Canadian and European trade unions: EU is breaking promises on CETA

Upcoming meeting in Montreal provides an opportunity to address growing concerns

On the first anniversary of CETA’s implementation, trade unions on both sides of the Atlantic are warning that the trade deal is not a ‘model’ agreement and say it is time for an immediate review.

The Canadian Labour Congress (CLC) and the European Trade Union Confederation (ETUC) are calling on European Trade Commissioner Cecilia Malmstrom and Canadian Trade Minister Jim Carr to address the European Commission’s refusal to reinforce the enforceability of CETA’s labour rights provisions. This situation persists despite requests from trade unions and from the Canadian Government. The two senior officials are set to meet in Montreal on September 26-27.

“CETA was presented as a new model trade deal,” said Liina Carr, ETUC Confederal Secretary. “But the European Commission is refusing to address the legitimate concerns of working people. Labour rights are still not as enforceable as are investors’ rights. Furthermore, we are still waiting for EU trade policy to promote decent jobs, protect and enhance labour rights and protect public services. The EU needs to deliver the change it promised.”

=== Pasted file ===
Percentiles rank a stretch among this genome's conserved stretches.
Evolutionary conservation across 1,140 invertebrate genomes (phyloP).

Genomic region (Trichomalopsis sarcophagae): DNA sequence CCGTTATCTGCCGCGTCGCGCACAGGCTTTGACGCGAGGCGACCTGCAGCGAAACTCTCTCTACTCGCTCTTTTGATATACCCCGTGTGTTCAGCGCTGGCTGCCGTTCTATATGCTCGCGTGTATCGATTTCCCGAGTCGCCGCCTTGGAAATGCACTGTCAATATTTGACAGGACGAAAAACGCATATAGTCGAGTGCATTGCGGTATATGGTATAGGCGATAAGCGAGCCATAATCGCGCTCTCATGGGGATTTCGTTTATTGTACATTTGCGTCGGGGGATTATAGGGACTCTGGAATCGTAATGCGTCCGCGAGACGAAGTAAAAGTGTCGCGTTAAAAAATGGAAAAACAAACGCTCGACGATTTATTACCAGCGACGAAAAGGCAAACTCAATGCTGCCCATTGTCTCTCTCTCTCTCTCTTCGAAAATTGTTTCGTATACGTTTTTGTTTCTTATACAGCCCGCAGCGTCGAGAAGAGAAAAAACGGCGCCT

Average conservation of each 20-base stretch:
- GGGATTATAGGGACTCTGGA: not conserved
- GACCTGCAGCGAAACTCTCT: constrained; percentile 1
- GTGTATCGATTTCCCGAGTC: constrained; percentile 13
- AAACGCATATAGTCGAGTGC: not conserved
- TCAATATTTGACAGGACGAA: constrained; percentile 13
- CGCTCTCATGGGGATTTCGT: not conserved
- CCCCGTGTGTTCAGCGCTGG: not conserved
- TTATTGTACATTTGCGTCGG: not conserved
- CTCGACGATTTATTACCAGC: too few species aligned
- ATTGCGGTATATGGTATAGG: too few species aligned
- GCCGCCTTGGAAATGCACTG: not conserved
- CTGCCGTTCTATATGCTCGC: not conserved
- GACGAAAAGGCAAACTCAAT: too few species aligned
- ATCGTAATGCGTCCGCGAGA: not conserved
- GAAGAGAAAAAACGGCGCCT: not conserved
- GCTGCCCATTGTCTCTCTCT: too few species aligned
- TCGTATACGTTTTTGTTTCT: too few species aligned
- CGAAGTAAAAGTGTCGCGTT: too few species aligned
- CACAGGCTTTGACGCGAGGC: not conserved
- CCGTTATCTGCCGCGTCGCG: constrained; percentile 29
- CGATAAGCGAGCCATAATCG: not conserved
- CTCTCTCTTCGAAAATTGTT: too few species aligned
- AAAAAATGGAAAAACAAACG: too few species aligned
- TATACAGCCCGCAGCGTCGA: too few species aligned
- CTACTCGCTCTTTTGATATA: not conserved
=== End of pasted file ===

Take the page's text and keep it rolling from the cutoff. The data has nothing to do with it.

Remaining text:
“Without effective and enforceable rules for labour and environmental provisions in trade agreements, there is no progressive trade,” said Hassan Yussuff, CLC’s president. “The EU government must honour its international labour obligations and enforce respect of the CETA provisions with binding and enforceable penalties for violations against workers.”

Amidst massive public protests at the time, CETA was adopted with a ‘Joint Interpretative Instrument’ intended to reassure citizens about its impacts on environmental and labour standards. This agreement included a promise to start an early review of the trade agreement – which still hasn’t taken place to date.

Background: The ETUC and the Canadian labour Congress are united in calling for swift progress in the review of CETA



Liina Carr
Communiqué de presse
In Trade